A fresh 6.5 magnitude aftershock struck central Chile on Monday, rattling buildings in Chile's capital city Santiago, but there were no immediate reports of damage or injuries. An 8.3 magnitude earthquake and a tsunami hit Chile's port city of Coquimbo last Wednesday, killing 13 people.
Since then, a series of aftershocks has unnerved Chileans. The U.S. Geological Survey said the latest tremor had a magnitude of 6.5, with an epicenter 46 kilometers west of Illapel, close to that of last week's quake.
The Onemi emergency service said Monday's tremor had not generated conditions necessary to create a tsunami and that there were no initial reports of damage or injuries.
Chile is one of the most seismically active countries in the world and strict building rules limit damage caused by quakes. There was no immediate news of any effect on copper mining, a key component of Chile's economy.
Last week's powerful tremor left more than 9,000 people homeless, officials said dramatically increasing previous estimates.
The death toll from the 8.3 magnitude quake that struck on September 16 remained at 13, with four still missing, said Deputy Interior Minister Mahmud Aleuy.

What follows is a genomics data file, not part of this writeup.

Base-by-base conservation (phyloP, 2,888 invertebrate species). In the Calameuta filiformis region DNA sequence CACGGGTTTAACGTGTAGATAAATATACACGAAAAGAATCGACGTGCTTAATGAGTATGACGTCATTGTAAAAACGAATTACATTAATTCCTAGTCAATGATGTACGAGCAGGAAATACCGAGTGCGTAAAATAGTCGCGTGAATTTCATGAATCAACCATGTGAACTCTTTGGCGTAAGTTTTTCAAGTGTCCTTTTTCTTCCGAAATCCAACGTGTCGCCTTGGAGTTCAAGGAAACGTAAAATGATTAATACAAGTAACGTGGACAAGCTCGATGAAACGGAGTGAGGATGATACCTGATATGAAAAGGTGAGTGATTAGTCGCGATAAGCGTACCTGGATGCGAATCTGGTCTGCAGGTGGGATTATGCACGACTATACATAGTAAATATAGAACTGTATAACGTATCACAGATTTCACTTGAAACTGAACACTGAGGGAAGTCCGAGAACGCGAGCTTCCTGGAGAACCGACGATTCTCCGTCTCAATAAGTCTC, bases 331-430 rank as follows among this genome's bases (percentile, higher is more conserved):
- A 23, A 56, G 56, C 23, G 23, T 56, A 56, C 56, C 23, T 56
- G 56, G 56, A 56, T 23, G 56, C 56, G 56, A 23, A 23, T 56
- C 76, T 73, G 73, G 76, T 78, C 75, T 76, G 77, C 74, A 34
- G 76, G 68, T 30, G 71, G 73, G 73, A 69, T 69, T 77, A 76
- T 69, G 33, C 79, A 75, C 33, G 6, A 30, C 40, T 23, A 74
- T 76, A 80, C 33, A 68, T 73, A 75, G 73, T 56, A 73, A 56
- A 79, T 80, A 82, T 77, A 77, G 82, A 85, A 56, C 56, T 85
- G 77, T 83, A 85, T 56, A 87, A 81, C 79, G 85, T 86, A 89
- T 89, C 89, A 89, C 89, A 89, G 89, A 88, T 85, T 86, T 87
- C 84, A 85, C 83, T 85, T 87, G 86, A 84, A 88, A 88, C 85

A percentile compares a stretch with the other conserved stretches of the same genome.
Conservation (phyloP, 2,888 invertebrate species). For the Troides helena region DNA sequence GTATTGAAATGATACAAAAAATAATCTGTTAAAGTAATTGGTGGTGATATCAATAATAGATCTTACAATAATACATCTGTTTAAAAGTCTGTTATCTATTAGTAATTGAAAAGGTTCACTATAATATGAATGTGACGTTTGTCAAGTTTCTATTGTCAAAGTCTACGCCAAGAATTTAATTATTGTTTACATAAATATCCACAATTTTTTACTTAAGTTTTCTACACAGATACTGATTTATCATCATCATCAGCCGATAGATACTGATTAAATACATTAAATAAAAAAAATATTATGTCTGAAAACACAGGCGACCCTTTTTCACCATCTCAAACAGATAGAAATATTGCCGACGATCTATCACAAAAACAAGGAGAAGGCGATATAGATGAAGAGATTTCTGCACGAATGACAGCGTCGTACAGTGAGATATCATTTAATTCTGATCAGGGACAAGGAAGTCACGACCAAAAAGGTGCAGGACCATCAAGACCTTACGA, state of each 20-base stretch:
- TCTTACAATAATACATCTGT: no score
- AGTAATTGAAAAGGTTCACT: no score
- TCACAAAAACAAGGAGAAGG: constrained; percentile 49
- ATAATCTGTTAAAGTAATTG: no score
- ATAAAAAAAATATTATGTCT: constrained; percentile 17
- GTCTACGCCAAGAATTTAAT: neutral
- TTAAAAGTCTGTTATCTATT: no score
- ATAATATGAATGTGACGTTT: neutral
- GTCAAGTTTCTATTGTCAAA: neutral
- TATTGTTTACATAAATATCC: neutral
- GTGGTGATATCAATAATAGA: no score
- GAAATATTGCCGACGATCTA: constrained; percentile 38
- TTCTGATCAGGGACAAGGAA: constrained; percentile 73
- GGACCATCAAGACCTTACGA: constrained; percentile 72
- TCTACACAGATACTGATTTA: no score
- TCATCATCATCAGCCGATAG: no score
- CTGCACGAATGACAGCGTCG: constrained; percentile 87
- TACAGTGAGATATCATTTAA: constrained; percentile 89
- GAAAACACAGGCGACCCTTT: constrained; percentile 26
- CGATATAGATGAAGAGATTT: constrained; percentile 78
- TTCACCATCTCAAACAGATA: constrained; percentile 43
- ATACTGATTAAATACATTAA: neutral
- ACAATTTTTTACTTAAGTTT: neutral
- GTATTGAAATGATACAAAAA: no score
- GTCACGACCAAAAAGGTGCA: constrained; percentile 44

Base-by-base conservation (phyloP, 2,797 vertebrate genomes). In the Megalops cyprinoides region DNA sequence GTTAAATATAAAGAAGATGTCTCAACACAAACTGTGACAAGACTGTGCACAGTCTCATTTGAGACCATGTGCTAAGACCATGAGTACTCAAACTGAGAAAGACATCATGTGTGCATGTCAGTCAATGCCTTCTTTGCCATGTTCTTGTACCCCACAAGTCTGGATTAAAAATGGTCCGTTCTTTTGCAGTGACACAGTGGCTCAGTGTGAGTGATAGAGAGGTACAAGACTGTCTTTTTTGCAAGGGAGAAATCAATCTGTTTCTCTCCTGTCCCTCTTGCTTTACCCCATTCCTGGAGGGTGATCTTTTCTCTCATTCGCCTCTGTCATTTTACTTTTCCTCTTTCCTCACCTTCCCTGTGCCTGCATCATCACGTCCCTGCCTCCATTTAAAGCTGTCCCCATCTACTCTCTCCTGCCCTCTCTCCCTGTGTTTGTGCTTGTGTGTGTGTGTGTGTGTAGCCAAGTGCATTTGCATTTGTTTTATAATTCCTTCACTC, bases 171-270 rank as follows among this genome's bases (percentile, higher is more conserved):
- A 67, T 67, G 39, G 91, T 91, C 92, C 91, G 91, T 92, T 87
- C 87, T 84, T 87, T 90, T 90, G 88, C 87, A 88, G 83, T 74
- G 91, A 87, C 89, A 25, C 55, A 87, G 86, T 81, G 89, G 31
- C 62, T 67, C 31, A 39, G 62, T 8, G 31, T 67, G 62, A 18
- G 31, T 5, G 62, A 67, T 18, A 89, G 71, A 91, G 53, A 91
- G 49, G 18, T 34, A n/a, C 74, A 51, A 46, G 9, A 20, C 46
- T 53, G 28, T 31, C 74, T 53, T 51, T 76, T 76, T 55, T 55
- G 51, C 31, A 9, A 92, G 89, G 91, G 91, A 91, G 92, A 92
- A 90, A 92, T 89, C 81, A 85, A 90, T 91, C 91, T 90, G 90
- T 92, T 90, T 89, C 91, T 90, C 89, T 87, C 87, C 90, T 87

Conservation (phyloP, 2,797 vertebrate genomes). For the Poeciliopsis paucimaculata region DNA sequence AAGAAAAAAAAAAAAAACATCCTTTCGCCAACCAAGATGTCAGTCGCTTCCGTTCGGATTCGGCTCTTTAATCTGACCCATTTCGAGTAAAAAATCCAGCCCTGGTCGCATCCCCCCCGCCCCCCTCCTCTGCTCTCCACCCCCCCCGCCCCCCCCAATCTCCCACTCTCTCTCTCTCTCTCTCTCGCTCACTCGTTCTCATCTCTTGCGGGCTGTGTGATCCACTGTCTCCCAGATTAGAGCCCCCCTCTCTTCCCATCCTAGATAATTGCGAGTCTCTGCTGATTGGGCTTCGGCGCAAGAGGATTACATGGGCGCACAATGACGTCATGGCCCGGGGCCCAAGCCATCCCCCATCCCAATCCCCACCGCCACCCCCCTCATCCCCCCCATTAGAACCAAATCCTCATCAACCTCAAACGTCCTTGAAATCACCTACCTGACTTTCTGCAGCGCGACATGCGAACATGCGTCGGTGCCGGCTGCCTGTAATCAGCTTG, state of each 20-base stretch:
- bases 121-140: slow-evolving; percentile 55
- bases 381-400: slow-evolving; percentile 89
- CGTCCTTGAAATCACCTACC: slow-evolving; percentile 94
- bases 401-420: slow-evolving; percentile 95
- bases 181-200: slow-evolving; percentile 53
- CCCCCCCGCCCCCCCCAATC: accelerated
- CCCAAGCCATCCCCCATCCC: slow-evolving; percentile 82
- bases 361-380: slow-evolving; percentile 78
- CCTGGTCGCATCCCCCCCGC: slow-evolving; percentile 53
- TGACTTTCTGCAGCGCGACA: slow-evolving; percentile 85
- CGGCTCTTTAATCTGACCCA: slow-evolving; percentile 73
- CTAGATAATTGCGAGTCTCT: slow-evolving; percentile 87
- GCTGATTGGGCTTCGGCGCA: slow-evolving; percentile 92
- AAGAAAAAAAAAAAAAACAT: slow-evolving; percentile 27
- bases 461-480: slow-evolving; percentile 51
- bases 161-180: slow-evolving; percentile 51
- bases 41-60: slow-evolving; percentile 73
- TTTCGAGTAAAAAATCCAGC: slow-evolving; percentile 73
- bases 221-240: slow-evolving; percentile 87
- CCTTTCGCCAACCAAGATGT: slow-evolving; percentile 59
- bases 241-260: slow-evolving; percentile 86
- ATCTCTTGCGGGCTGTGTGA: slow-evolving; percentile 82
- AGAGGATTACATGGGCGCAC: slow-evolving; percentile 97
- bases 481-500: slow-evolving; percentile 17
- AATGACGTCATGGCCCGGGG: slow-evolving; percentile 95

The number of people left homeless however jumped drastically from 3,500, as officials scour remote towns in the Coquimbo region, more than 260 kilometers north of Santiago, where the quake epicenter was located.
We hope that by Friday we will have surveyed all of the people who were affected, Aleuy said.
The offshore earthquake was the sixth strongest in the history of geologically volatile Chile and the most powerful anywhere in the world this year, officials say.
Emergency personnel backed by soldiers were still busy cleaning up the coastal city of Coquimbo, which was a jumble of fishing boats, destroyed homes, vendors' stands and vehicles washed up by the tsunami waves that followed the quake.
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We had six quakes yesterday ranging up to 6.6 and starting early this morning, eight ranging up to 6.1 today. Almost all occurring about 300 km north of Santiago. Although we're accustomed to seismic activity, this is unusual for us.Sep 22nd, 2015 - 12:40 pm 0
@Chicureo Yes, family down there was bascially saying yeah still constant tremors... I get the feeling everybody is ready for it to end. Hang in there man. Hopefully it will subside soon.Sep 22nd, 2015 - 03:40 pm 0
We are really feeling it up here in La Región de Coquimbo. The damage along the seafront here in La Serena was mostly superficial and much of the sand from the beach is gone. That is going to be a problem later in the year. Coquimbo got it worse as did some of the small caletas down the coast. Caleta Totoral was wiped out. It is amazing anyone got out. The tsunami came ashore 3 minutes after the earthquake.Sep 22nd, 2015 - 05:19 pm 0